Collective layoffs linked to the company and not workplace
Until recently, the majority of legal experts took the view that, in cases of transfers of workplace under article 40 of the Workers’ Statute, the numerical thresholds of affected workers to be taken into account (for the purposes of determining whether the measure was a collective or individual procedure) had to be determined by workplace, while in collective layoffs and material modifications of working conditions, the thresholds had to be considered in respect of the entire workforce.
However, a recent judgment handed down in February by the Supreme Court held that the thresholds of affected workers must be calculated in respect of the company as a whole, thus reversing a Judgment of the Labor Chamber of the National Appellate Court. Accordingly, with respect to transfers, as in the case of collective layoffs, the total number of employees at the company must be taken into account in relation to the number of workers affected at the entire company.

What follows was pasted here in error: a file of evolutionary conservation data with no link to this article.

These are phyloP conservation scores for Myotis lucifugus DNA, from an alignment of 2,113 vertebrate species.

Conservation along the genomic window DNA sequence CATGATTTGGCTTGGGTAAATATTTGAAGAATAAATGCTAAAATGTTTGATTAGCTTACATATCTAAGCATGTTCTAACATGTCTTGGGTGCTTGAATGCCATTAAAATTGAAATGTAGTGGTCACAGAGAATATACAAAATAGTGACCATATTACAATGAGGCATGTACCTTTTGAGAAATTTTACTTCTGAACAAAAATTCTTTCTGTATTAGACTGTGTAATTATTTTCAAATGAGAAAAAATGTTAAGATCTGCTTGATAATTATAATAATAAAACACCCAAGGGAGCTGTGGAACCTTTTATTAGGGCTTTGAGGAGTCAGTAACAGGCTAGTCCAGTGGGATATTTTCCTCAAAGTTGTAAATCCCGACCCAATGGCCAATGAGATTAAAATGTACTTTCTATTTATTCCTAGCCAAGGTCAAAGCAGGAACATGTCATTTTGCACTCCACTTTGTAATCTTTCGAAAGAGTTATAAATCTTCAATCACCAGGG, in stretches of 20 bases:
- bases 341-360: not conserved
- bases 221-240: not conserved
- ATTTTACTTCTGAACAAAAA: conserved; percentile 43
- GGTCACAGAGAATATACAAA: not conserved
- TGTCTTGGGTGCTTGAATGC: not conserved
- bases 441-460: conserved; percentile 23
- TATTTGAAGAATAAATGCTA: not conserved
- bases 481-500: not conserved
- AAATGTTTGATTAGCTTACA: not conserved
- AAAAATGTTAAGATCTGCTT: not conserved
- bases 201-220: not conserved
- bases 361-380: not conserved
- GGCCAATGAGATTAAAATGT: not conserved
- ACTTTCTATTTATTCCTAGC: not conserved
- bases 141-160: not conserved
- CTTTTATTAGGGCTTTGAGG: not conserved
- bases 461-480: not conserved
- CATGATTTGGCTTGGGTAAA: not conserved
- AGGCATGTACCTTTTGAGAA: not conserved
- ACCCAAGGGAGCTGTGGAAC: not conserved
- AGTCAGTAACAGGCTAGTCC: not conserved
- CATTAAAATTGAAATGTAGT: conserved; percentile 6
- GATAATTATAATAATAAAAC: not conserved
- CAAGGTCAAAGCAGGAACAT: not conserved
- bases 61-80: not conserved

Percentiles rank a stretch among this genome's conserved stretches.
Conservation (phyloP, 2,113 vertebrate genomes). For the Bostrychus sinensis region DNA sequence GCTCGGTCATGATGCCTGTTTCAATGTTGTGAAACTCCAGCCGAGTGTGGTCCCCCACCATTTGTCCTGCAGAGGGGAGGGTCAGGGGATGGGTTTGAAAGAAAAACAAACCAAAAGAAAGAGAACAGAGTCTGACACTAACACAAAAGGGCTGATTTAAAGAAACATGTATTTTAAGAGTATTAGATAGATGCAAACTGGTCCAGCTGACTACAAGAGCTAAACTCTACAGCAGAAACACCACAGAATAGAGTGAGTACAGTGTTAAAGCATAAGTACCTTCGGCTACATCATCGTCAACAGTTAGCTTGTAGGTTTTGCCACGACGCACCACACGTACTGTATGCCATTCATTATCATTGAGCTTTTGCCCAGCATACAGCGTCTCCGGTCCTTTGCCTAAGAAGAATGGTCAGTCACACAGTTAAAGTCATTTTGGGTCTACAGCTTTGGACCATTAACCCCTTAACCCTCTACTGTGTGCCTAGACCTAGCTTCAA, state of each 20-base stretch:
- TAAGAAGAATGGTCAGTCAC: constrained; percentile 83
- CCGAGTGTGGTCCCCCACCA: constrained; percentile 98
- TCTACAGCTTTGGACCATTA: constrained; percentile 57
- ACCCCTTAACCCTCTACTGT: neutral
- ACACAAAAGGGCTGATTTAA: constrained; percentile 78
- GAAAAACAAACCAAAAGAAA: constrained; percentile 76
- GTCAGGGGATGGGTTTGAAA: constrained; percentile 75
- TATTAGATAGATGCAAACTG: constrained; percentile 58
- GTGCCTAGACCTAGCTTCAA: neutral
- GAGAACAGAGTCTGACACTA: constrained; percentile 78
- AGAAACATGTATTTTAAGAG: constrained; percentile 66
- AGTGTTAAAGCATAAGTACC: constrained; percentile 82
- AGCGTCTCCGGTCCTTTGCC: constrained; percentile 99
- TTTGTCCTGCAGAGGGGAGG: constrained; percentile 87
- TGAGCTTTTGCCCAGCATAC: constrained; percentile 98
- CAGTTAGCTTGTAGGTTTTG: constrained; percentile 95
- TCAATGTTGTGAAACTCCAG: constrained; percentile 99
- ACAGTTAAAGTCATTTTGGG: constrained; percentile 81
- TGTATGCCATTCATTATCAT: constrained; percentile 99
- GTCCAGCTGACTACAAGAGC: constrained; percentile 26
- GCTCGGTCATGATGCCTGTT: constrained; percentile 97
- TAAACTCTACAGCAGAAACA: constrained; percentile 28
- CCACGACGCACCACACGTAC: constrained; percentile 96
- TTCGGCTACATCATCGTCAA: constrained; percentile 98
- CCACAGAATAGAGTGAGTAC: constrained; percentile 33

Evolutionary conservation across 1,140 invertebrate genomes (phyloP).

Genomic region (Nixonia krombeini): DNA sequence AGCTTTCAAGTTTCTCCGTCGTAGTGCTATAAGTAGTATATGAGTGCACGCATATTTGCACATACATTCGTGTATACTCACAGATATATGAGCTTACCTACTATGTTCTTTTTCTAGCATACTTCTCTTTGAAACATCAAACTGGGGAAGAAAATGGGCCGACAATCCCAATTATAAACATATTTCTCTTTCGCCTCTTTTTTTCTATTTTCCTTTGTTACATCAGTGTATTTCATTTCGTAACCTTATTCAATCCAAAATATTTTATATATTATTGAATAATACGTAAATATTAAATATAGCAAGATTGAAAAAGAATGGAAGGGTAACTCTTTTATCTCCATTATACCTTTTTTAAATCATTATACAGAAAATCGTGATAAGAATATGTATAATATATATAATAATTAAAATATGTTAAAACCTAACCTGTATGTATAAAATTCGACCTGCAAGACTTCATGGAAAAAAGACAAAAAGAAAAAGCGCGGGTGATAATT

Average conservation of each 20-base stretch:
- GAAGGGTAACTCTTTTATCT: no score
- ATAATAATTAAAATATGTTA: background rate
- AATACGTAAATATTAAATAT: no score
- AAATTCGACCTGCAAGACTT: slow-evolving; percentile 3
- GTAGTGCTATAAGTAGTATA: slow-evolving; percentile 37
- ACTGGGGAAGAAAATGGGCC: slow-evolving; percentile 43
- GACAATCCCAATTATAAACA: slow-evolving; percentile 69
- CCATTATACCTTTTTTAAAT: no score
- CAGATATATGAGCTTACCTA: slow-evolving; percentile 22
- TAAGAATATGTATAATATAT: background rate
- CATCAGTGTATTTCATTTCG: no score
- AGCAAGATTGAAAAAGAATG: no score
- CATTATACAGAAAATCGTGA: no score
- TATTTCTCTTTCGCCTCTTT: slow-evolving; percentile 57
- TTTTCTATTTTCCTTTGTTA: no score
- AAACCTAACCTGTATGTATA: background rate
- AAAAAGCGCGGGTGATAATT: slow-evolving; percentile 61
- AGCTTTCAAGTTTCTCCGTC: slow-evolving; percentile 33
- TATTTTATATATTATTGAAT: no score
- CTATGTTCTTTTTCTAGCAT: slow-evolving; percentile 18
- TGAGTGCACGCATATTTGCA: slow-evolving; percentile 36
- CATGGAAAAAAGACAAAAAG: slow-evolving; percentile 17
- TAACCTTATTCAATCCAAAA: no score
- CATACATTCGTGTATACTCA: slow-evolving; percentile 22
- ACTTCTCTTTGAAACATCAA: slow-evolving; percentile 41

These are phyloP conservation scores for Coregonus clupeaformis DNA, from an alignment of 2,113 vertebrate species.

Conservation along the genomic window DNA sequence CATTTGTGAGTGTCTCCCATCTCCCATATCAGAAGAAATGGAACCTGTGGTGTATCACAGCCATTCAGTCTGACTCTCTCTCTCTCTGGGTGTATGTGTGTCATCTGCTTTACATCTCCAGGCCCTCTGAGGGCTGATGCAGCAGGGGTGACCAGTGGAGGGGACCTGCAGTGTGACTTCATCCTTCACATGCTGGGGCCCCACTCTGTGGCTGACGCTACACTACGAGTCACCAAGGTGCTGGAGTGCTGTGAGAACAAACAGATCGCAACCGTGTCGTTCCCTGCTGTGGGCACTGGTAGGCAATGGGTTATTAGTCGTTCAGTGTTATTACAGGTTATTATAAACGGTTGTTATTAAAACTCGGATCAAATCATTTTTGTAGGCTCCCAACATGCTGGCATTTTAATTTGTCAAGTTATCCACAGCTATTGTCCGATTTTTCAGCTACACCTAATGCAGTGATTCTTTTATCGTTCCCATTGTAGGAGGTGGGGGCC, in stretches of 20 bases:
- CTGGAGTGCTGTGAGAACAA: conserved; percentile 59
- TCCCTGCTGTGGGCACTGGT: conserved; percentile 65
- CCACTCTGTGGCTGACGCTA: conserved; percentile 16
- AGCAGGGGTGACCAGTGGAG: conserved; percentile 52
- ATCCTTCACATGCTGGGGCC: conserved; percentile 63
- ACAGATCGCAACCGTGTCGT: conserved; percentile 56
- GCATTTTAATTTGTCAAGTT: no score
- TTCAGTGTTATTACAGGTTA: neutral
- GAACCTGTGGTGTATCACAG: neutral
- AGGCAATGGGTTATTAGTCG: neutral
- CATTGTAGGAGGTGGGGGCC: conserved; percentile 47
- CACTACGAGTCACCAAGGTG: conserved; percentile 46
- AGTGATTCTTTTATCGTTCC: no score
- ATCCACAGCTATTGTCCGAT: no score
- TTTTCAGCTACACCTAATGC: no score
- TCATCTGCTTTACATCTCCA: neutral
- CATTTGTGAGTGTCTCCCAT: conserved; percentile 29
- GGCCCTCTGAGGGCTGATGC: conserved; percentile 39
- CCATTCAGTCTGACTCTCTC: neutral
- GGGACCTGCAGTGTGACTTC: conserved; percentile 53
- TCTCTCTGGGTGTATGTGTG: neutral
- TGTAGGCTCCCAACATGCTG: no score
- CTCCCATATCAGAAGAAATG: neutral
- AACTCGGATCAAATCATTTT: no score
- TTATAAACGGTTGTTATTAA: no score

Regardless of which approach best safeguards workers’ rights, the fact remains that the view taken by the Supreme Court will cause some confusion. For example, at companies with multiple workplaces and thousands of employees, if there is a transfer of just two employees per workplace over a period of ninety days, and a total of thirty workers are affected, it would be deemed a collective transfer. However, where the same company transfers 29 workers from a single workplace, which would have a significant impact, this would not constitute a collective transfer.
This is no trifling matter, since a collective transfer procedure requires a prior consultation period with the workers’ representatives, while individual dismissals only require notice to be served on each of the workers affected.
Garrigues Labor and Employment Department